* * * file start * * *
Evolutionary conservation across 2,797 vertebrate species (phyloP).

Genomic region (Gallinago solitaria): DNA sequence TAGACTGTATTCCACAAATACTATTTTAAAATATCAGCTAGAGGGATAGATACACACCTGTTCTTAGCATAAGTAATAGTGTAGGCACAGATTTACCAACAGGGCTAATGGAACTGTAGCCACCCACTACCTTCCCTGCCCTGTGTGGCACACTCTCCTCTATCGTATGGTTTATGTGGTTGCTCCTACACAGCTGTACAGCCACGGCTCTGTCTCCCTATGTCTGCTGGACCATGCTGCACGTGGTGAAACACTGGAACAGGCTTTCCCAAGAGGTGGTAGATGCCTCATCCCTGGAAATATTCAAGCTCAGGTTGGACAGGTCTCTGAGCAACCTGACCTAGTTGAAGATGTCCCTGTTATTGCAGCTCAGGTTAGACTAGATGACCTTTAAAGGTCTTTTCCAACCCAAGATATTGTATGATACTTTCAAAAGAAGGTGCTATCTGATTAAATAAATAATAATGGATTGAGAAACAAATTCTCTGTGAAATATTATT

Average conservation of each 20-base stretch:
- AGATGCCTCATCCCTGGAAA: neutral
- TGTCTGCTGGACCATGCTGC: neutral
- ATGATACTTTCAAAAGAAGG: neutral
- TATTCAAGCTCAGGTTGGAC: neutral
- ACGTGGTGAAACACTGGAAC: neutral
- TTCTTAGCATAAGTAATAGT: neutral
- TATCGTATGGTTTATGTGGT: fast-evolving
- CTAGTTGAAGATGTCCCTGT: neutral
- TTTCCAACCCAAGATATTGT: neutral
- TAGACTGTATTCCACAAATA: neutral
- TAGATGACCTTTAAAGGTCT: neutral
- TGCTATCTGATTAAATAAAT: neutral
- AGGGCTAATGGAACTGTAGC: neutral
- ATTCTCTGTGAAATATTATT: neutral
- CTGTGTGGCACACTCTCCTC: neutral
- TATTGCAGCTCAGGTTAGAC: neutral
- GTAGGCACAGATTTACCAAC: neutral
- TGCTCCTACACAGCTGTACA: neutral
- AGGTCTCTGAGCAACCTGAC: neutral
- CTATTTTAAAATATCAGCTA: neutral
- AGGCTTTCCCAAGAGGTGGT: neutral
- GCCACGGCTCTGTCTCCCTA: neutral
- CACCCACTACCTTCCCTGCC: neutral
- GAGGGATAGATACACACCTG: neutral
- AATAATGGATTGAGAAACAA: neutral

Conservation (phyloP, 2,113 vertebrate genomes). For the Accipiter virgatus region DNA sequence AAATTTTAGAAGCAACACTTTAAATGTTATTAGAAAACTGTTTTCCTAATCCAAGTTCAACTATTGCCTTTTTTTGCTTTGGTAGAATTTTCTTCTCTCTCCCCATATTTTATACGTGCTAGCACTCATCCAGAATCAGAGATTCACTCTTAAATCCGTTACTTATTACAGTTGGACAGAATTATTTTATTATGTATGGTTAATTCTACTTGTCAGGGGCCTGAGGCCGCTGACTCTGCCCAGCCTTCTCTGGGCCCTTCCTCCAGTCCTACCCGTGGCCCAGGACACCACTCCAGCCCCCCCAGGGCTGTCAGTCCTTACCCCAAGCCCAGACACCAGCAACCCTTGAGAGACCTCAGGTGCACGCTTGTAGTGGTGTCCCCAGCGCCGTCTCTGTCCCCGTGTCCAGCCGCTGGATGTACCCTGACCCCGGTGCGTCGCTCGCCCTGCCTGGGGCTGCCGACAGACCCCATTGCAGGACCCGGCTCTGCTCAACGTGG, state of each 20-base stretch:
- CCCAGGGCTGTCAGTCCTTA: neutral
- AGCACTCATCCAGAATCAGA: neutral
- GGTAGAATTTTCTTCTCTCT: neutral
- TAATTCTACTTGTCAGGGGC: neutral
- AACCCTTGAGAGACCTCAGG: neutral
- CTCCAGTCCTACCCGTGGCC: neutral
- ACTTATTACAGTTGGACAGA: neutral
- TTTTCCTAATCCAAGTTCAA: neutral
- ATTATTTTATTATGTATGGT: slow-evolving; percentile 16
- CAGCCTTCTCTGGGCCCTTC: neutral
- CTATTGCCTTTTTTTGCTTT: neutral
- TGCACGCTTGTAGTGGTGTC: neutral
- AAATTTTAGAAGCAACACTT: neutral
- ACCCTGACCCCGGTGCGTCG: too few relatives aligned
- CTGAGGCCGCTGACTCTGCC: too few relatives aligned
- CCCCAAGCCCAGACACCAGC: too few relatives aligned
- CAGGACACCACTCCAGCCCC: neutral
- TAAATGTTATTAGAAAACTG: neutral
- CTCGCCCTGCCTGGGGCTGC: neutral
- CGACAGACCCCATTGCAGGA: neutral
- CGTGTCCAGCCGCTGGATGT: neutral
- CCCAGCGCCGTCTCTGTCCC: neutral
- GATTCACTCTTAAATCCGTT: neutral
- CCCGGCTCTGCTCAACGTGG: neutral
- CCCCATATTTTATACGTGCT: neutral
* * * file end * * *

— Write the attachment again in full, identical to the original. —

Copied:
Evolutionary conservation across 2,797 vertebrate species (phyloP).

Genomic region (Gallinago solitaria): DNA sequence TAGACTGTATTCCACAAATACTATTTTAAAATATCAGCTAGAGGGATAGATACACACCTGTTCTTAGCATAAGTAATAGTGTAGGCACAGATTTACCAACAGGGCTAATGGAACTGTAGCCACCCACTACCTTCCCTGCCCTGTGTGGCACACTCTCCTCTATCGTATGGTTTATGTGGTTGCTCCTACACAGCTGTACAGCCACGGCTCTGTCTCCCTATGTCTGCTGGACCATGCTGCACGTGGTGAAACACTGGAACAGGCTTTCCCAAGAGGTGGTAGATGCCTCATCCCTGGAAATATTCAAGCTCAGGTTGGACAGGTCTCTGAGCAACCTGACCTAGTTGAAGATGTCCCTGTTATTGCAGCTCAGGTTAGACTAGATGACCTTTAAAGGTCTTTTCCAACCCAAGATATTGTATGATACTTTCAAAAGAAGGTGCTATCTGATTAAATAAATAATAATGGATTGAGAAACAAATTCTCTGTGAAATATTATT

Average conservation of each 20-base stretch:
- AGATGCCTCATCCCTGGAAA: neutral
- TGTCTGCTGGACCATGCTGC: neutral
- ATGATACTTTCAAAAGAAGG: neutral
- TATTCAAGCTCAGGTTGGAC: neutral
- ACGTGGTGAAACACTGGAAC: neutral
- TTCTTAGCATAAGTAATAGT: neutral
- TATCGTATGGTTTATGTGGT: fast-evolving
- CTAGTTGAAGATGTCCCTGT: neutral
- TTTCCAACCCAAGATATTGT: neutral
- TAGACTGTATTCCACAAATA: neutral
- TAGATGACCTTTAAAGGTCT: neutral
- TGCTATCTGATTAAATAAAT: neutral
- AGGGCTAATGGAACTGTAGC: neutral
- ATTCTCTGTGAAATATTATT: neutral
- CTGTGTGGCACACTCTCCTC: neutral
- TATTGCAGCTCAGGTTAGAC: neutral
- GTAGGCACAGATTTACCAAC: neutral
- TGCTCCTACACAGCTGTACA: neutral
- AGGTCTCTGAGCAACCTGAC: neutral
- CTATTTTAAAATATCAGCTA: neutral
- AGGCTTTCCCAAGAGGTGGT: neutral
- GCCACGGCTCTGTCTCCCTA: neutral
- CACCCACTACCTTCCCTGCC: neutral
- GAGGGATAGATACACACCTG: neutral
- AATAATGGATTGAGAAACAA: neutral

Conservation (phyloP, 2,113 vertebrate genomes). For the Accipiter virgatus region DNA sequence AAATTTTAGAAGCAACACTTTAAATGTTATTAGAAAACTGTTTTCCTAATCCAAGTTCAACTATTGCCTTTTTTTGCTTTGGTAGAATTTTCTTCTCTCTCCCCATATTTTATACGTGCTAGCACTCATCCAGAATCAGAGATTCACTCTTAAATCCGTTACTTATTACAGTTGGACAGAATTATTTTATTATGTATGGTTAATTCTACTTGTCAGGGGCCTGAGGCCGCTGACTCTGCCCAGCCTTCTCTGGGCCCTTCCTCCAGTCCTACCCGTGGCCCAGGACACCACTCCAGCCCCCCCAGGGCTGTCAGTCCTTACCCCAAGCCCAGACACCAGCAACCCTTGAGAGACCTCAGGTGCACGCTTGTAGTGGTGTCCCCAGCGCCGTCTCTGTCCCCGTGTCCAGCCGCTGGATGTACCCTGACCCCGGTGCGTCGCTCGCCCTGCCTGGGGCTGCCGACAGACCCCATTGCAGGACCCGGCTCTGCTCAACGTGG, state of each 20-base stretch:
- CCCAGGGCTGTCAGTCCTTA: neutral
- AGCACTCATCCAGAATCAGA: neutral
- GGTAGAATTTTCTTCTCTCT: neutral
- TAATTCTACTTGTCAGGGGC: neutral
- AACCCTTGAGAGACCTCAGG: neutral
- CTCCAGTCCTACCCGTGGCC: neutral
- ACTTATTACAGTTGGACAGA: neutral
- TTTTCCTAATCCAAGTTCAA: neutral
- ATTATTTTATTATGTATGGT: slow-evolving; percentile 16
- CAGCCTTCTCTGGGCCCTTC: neutral
- CTATTGCCTTTTTTTGCTTT: neutral
- TGCACGCTTGTAGTGGTGTC: neutral
- AAATTTTAGAAGCAACACTT: neutral
- ACCCTGACCCCGGTGCGTCG: too few relatives aligned
- CTGAGGCCGCTGACTCTGCC: too few relatives aligned
- CCCCAAGCCCAGACACCAGC: too few relatives aligned
- CAGGACACCACTCCAGCCCC: neutral
- TAAATGTTATTAGAAAACTG: neutral
- CTCGCCCTGCCTGGGGCTGC: neutral
- CGACAGACCCCATTGCAGGA: neutral
- CGTGTCCAGCCGCTGGATGT: neutral
- CCCAGCGCCGTCTCTGTCCC: neutral
- GATTCACTCTTAAATCCGTT: neutral
- CCCGGCTCTGCTCAACGTGG: neutral
- CCCCATATTTTATACGTGCT: neutral